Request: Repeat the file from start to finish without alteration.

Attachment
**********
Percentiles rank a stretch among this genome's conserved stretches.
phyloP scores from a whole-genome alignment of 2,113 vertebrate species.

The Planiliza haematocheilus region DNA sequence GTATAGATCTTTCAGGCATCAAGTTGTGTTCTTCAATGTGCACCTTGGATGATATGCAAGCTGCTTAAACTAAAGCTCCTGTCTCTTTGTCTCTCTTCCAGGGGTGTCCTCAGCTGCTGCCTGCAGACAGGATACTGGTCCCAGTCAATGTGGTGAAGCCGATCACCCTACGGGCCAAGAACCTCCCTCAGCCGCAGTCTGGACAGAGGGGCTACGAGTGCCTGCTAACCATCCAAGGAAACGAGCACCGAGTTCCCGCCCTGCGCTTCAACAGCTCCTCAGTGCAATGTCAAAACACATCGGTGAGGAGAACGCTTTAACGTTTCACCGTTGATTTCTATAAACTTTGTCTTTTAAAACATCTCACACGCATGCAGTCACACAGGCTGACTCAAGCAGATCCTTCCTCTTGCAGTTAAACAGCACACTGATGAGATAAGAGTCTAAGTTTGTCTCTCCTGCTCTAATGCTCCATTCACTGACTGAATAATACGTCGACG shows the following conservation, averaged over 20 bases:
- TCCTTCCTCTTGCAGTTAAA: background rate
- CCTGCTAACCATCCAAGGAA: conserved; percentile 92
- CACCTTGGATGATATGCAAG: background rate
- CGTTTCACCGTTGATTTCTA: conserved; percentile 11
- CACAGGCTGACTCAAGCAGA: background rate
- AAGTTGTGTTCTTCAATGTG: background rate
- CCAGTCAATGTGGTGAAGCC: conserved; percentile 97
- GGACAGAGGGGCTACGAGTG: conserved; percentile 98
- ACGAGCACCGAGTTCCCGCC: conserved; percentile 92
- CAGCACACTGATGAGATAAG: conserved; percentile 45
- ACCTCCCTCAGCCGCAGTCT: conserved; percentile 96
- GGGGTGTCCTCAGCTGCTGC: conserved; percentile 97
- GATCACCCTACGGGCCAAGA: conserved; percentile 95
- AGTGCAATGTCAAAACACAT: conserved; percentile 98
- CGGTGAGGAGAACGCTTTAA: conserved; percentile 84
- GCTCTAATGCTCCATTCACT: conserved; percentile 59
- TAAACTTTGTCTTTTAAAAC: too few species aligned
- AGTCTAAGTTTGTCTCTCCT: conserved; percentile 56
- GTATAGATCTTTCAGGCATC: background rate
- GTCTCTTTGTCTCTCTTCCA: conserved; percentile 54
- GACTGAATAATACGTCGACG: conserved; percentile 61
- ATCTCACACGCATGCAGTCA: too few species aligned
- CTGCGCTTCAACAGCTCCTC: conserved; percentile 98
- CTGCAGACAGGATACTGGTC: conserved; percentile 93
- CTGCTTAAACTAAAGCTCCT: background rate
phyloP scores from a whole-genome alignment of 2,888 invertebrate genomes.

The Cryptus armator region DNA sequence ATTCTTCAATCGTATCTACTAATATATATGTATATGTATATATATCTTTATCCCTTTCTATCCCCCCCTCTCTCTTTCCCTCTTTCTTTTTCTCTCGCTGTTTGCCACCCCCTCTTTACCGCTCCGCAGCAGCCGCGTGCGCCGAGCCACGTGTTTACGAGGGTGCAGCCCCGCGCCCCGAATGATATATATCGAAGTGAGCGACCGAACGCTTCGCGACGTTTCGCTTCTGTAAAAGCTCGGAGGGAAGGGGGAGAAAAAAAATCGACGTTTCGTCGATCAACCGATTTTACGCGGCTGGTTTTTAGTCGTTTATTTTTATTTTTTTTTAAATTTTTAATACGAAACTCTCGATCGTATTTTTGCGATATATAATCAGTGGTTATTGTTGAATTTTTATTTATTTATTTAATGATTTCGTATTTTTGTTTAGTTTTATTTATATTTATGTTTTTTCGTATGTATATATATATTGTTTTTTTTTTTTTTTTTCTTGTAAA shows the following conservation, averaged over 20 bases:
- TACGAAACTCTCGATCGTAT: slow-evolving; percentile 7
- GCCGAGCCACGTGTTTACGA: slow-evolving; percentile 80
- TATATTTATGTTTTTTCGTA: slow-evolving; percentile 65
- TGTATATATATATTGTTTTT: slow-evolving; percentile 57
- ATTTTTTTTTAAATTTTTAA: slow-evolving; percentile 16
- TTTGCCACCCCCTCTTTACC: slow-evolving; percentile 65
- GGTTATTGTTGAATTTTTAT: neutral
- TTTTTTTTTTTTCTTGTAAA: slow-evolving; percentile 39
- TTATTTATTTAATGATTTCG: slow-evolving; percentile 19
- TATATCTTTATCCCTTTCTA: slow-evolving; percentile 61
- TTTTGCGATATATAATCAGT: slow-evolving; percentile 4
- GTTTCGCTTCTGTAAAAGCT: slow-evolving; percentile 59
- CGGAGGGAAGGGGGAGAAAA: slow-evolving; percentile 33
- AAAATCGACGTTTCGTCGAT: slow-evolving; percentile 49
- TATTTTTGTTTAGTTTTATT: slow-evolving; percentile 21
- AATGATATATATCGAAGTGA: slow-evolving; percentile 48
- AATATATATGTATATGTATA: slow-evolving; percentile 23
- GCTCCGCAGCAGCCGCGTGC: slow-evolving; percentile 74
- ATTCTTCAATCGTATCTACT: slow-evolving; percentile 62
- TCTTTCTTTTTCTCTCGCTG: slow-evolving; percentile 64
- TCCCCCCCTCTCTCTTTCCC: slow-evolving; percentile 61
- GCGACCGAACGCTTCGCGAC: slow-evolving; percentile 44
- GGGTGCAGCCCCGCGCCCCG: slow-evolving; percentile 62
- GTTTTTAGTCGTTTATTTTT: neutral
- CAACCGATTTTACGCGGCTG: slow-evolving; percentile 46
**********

Percentiles rank a stretch among this genome's conserved stretches.
phyloP scores from a whole-genome alignment of 2,113 vertebrate species.

The Planiliza haematocheilus region DNA sequence GTATAGATCTTTCAGGCATCAAGTTGTGTTCTTCAATGTGCACCTTGGATGATATGCAAGCTGCTTAAACTAAAGCTCCTGTCTCTTTGTCTCTCTTCCAGGGGTGTCCTCAGCTGCTGCCTGCAGACAGGATACTGGTCCCAGTCAATGTGGTGAAGCCGATCACCCTACGGGCCAAGAACCTCCCTCAGCCGCAGTCTGGACAGAGGGGCTACGAGTGCCTGCTAACCATCCAAGGAAACGAGCACCGAGTTCCCGCCCTGCGCTTCAACAGCTCCTCAGTGCAATGTCAAAACACATCGGTGAGGAGAACGCTTTAACGTTTCACCGTTGATTTCTATAAACTTTGTCTTTTAAAACATCTCACACGCATGCAGTCACACAGGCTGACTCAAGCAGATCCTTCCTCTTGCAGTTAAACAGCACACTGATGAGATAAGAGTCTAAGTTTGTCTCTCCTGCTCTAATGCTCCATTCACTGACTGAATAATACGTCGACG shows the following conservation, averaged over 20 bases:
- TCCTTCCTCTTGCAGTTAAA: background rate
- CCTGCTAACCATCCAAGGAA: conserved; percentile 92
- CACCTTGGATGATATGCAAG: background rate
- CGTTTCACCGTTGATTTCTA: conserved; percentile 11
- CACAGGCTGACTCAAGCAGA: background rate
- AAGTTGTGTTCTTCAATGTG: background rate
- CCAGTCAATGTGGTGAAGCC: conserved; percentile 97
- GGACAGAGGGGCTACGAGTG: conserved; percentile 98
- ACGAGCACCGAGTTCCCGCC: conserved; percentile 92
- CAGCACACTGATGAGATAAG: conserved; percentile 45
- ACCTCCCTCAGCCGCAGTCT: conserved; percentile 96
- GGGGTGTCCTCAGCTGCTGC: conserved; percentile 97
- GATCACCCTACGGGCCAAGA: conserved; percentile 95
- AGTGCAATGTCAAAACACAT: conserved; percentile 98
- CGGTGAGGAGAACGCTTTAA: conserved; percentile 84
- GCTCTAATGCTCCATTCACT: conserved; percentile 59
- TAAACTTTGTCTTTTAAAAC: too few species aligned
- AGTCTAAGTTTGTCTCTCCT: conserved; percentile 56
- GTATAGATCTTTCAGGCATC: background rate
- GTCTCTTTGTCTCTCTTCCA: conserved; percentile 54
- GACTGAATAATACGTCGACG: conserved; percentile 61
- ATCTCACACGCATGCAGTCA: too few species aligned
- CTGCGCTTCAACAGCTCCTC: conserved; percentile 98
- CTGCAGACAGGATACTGGTC: conserved; percentile 93
- CTGCTTAAACTAAAGCTCCT: background rate
phyloP scores from a whole-genome alignment of 2,888 invertebrate genomes.

The Cryptus armator region DNA sequence ATTCTTCAATCGTATCTACTAATATATATGTATATGTATATATATCTTTATCCCTTTCTATCCCCCCCTCTCTCTTTCCCTCTTTCTTTTTCTCTCGCTGTTTGCCACCCCCTCTTTACCGCTCCGCAGCAGCCGCGTGCGCCGAGCCACGTGTTTACGAGGGTGCAGCCCCGCGCCCCGAATGATATATATCGAAGTGAGCGACCGAACGCTTCGCGACGTTTCGCTTCTGTAAAAGCTCGGAGGGAAGGGGGAGAAAAAAAATCGACGTTTCGTCGATCAACCGATTTTACGCGGCTGGTTTTTAGTCGTTTATTTTTATTTTTTTTTAAATTTTTAATACGAAACTCTCGATCGTATTTTTGCGATATATAATCAGTGGTTATTGTTGAATTTTTATTTATTTATTTAATGATTTCGTATTTTTGTTTAGTTTTATTTATATTTATGTTTTTTCGTATGTATATATATATTGTTTTTTTTTTTTTTTTTCTTGTAAA shows the following conservation, averaged over 20 bases:
- TACGAAACTCTCGATCGTAT: slow-evolving; percentile 7
- GCCGAGCCACGTGTTTACGA: slow-evolving; percentile 80
- TATATTTATGTTTTTTCGTA: slow-evolving; percentile 65
- TGTATATATATATTGTTTTT: slow-evolving; percentile 57
- ATTTTTTTTTAAATTTTTAA: slow-evolving; percentile 16
- TTTGCCACCCCCTCTTTACC: slow-evolving; percentile 65
- GGTTATTGTTGAATTTTTAT: neutral
- TTTTTTTTTTTTCTTGTAAA: slow-evolving; percentile 39
- TTATTTATTTAATGATTTCG: slow-evolving; percentile 19
- TATATCTTTATCCCTTTCTA: slow-evolving; percentile 61
- TTTTGCGATATATAATCAGT: slow-evolving; percentile 4
- GTTTCGCTTCTGTAAAAGCT: slow-evolving; percentile 59
- CGGAGGGAAGGGGGAGAAAA: slow-evolving; percentile 33
- AAAATCGACGTTTCGTCGAT: slow-evolving; percentile 49
- TATTTTTGTTTAGTTTTATT: slow-evolving; percentile 21
- AATGATATATATCGAAGTGA: slow-evolving; percentile 48
- AATATATATGTATATGTATA: slow-evolving; percentile 23
- GCTCCGCAGCAGCCGCGTGC: slow-evolving; percentile 74
- ATTCTTCAATCGTATCTACT: slow-evolving; percentile 62
- TCTTTCTTTTTCTCTCGCTG: slow-evolving; percentile 64
- TCCCCCCCTCTCTCTTTCCC: slow-evolving; percentile 61
- GCGACCGAACGCTTCGCGAC: slow-evolving; percentile 44
- GGGTGCAGCCCCGCGCCCCG: slow-evolving; percentile 62
- GTTTTTAGTCGTTTATTTTT: neutral
- CAACCGATTTTACGCGGCTG: slow-evolving; percentile 46